Jump to content
Gibson Brands Forums
corbieres123

1943 Southern Jumbo Banner

Recommended Posts

A zillion dollars, but we gotta' see it. Can you put it on Imgur or something and share?
 

You'll get a good $$ range scoping out similar 'bucket listers' on Reverb and Ebay.

Share this post


Link to post
Share on other sites

Thanks for your reply. Sorry for the slow response... been a hectic holiday. I will work on getting something up online or posting it here.

FYI I live France. Any ideas of where I might go more locally here in Europe? Prob doesn't really matter but I would have thought shipping it is a bit risky.

Share this post


Link to post
Share on other sites

Shipping high value stringed instruments is always a nail-biting experience. Check out this amazing, not perfect, guitar for a good price baseline. 

Also, regarding shipping, cross-border movement of Braz rosewood is restrictive, so there's a complication you'd need to look into.

https://reverb.com/item/28312888-gibson-sj-1943-sunburst

  • Like 1

Share this post


Link to post
Share on other sites

Repair/restoration considerations for a guitar like this would be on a case by case basis. If you live far from a big town, where finding a skilled luthier is sketchy, you could end up devaluing. Folks looking to invest in this level guitar tend to prefer making their own choices about what to fix and who is permitted to lay hands on it.

Dave

  • Like 1

Share this post


Link to post
Share on other sites

Condition and originality are everything. As far as the Reverb listings goes, you can ignore the one in Japan: they ask ridiculous amounts of money. As a reference, one of the rarest banner SJ's--a beautiful rosewood-bodied one from the fabled FON 910 batch-- sold for about what they are asking for the one linked by Jedzep above. I inspected it a couple of years ago, and it was in excellent vintage condition.

As Jedzep says, unless you have a luthier who is an expert in working with vintage Gibsons and Martins, you should not have anyone work on it before you sell it. Those of us who collect and play vintage guitars prefer to make our own decisions about who works on them, and what is done to them.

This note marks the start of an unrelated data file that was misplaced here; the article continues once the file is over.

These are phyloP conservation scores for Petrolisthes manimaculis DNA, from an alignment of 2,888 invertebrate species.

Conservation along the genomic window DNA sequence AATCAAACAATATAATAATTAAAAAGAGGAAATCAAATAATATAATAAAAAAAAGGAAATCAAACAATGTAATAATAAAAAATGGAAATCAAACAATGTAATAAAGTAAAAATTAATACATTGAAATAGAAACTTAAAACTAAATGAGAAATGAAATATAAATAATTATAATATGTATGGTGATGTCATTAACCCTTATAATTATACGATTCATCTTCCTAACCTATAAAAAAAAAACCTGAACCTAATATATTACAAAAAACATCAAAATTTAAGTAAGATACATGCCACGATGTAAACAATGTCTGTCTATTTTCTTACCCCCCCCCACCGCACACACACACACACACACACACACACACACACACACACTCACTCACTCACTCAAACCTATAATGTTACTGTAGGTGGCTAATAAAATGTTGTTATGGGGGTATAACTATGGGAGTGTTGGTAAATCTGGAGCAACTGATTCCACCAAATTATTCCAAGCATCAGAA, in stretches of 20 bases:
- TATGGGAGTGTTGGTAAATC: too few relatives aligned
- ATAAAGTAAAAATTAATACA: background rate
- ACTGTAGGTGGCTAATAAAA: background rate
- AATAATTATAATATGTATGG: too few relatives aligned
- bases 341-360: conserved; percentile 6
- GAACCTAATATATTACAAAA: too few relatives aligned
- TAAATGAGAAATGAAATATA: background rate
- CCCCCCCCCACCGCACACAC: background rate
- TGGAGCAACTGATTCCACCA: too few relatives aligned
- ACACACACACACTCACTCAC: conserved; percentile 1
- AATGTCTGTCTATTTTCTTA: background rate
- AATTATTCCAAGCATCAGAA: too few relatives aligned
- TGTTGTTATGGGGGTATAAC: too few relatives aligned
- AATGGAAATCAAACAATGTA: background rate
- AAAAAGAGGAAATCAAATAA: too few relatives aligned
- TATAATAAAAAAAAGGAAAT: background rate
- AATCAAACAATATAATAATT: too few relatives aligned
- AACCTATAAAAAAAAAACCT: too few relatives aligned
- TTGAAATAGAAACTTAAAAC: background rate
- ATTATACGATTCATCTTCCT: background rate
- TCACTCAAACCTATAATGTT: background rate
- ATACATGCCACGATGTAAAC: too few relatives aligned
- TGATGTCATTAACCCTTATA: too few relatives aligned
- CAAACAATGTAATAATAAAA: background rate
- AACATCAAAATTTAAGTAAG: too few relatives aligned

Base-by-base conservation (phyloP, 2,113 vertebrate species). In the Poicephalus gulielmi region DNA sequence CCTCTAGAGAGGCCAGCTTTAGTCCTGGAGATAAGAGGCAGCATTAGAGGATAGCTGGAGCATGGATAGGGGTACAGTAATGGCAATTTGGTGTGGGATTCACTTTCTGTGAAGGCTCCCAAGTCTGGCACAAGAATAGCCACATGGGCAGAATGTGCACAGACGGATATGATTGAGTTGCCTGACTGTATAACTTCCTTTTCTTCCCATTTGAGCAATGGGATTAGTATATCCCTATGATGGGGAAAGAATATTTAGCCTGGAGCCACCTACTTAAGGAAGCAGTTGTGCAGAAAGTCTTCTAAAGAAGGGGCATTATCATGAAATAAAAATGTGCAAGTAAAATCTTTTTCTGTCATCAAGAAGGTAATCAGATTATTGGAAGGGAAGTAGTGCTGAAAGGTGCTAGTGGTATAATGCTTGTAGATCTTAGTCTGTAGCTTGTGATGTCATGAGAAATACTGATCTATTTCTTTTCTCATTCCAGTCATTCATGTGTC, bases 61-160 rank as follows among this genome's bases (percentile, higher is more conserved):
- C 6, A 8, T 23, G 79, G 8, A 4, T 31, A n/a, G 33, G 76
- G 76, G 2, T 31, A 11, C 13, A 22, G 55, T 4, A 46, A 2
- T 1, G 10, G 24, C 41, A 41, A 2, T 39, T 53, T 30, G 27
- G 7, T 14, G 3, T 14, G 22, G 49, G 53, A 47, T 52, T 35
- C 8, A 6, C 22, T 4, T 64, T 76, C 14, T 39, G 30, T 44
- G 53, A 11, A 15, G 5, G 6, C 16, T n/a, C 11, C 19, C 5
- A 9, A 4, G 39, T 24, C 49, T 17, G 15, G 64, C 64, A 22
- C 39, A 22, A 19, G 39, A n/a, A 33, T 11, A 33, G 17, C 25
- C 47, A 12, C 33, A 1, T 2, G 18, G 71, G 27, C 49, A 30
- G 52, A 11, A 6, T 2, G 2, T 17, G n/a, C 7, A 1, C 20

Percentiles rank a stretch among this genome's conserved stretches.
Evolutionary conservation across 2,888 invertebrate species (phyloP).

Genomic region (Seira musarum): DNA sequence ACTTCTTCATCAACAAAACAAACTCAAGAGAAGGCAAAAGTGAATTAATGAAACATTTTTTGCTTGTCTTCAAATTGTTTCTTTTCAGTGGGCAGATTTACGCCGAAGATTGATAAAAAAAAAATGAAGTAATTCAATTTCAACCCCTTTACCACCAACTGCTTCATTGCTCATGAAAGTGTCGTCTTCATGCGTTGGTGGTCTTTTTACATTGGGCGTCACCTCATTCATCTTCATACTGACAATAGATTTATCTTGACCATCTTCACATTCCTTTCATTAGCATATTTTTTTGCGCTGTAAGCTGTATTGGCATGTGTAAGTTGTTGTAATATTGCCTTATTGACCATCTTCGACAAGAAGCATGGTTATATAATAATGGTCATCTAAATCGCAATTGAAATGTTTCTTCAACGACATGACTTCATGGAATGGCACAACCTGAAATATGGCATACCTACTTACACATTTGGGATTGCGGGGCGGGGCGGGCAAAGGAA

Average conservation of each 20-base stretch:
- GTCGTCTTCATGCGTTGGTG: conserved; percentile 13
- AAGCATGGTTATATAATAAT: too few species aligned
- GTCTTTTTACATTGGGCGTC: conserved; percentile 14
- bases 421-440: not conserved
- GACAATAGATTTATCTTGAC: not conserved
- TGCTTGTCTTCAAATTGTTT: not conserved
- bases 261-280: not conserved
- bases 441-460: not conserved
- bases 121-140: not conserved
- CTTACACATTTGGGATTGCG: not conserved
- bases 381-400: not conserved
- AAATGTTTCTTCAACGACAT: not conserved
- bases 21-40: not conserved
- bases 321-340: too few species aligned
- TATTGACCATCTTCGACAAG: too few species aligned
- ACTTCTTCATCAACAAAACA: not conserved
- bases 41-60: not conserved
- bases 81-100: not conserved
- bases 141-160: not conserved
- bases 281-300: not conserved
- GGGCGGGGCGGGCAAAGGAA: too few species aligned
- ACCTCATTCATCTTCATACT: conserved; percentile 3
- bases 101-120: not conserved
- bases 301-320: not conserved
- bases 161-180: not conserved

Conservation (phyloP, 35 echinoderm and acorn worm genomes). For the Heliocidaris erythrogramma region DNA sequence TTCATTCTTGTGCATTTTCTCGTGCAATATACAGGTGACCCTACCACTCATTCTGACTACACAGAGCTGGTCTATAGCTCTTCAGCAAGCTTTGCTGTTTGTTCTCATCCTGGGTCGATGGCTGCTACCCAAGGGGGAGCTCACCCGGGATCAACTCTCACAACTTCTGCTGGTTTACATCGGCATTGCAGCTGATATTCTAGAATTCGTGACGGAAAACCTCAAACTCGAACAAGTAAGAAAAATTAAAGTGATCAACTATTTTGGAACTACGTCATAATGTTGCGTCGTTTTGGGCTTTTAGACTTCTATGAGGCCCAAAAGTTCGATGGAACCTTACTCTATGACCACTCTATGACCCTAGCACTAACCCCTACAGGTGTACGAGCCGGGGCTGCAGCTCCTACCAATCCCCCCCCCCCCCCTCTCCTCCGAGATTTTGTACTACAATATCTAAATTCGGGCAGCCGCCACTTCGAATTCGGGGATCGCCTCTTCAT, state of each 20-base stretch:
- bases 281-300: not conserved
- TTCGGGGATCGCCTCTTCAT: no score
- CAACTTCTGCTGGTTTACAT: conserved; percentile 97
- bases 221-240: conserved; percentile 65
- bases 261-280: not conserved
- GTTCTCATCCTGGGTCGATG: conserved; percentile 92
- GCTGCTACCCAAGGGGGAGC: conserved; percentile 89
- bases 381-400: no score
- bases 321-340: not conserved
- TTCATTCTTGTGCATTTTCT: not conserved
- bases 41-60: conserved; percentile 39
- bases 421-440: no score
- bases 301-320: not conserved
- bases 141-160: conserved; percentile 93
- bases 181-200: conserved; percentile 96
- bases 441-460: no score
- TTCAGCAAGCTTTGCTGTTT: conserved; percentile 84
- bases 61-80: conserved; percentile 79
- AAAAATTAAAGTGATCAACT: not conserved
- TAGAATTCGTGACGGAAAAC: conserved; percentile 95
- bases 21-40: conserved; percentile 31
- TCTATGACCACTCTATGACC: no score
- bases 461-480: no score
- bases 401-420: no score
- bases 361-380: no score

The guy who works on my guitars, who is one of the best around, says he spends a large percentage of his time undoing previous "repairs." He would rather work on one that has never been touched, no matter how bad it is.

  • Like 1

Share this post


Link to post
Share on other sites

Yep I guess that makes sense. The only thing I ever had to do  on my watch(20 yrs)was repair a blown brace that was pulling up the top, and the guys at the Guitar Emporium in Cambridge did it. The tuning pegs have ben changed and I don't think the bridge is oreginal. Same frets though. The thing is a pleasure

Share this post


Link to post
Share on other sites
2 hours ago, corbieres123 said:

Yep I guess that makes sense. The only thing I ever had to do  on my watch(20 yrs)was repair a blown brace that was pulling up the top, and the guys at the Guitar Emporium in Cambridge did it. The tuning pegs have ben changed and I don't think the bridge is oreginal. Same frets though. The thing is a pleasure

 

A photograph would help.

Share this post


Link to post
Share on other sites

Banner Gibsons, and especially SJs, are my wheelhouse. Pics, please.  🙂

Share this post


Link to post
Share on other sites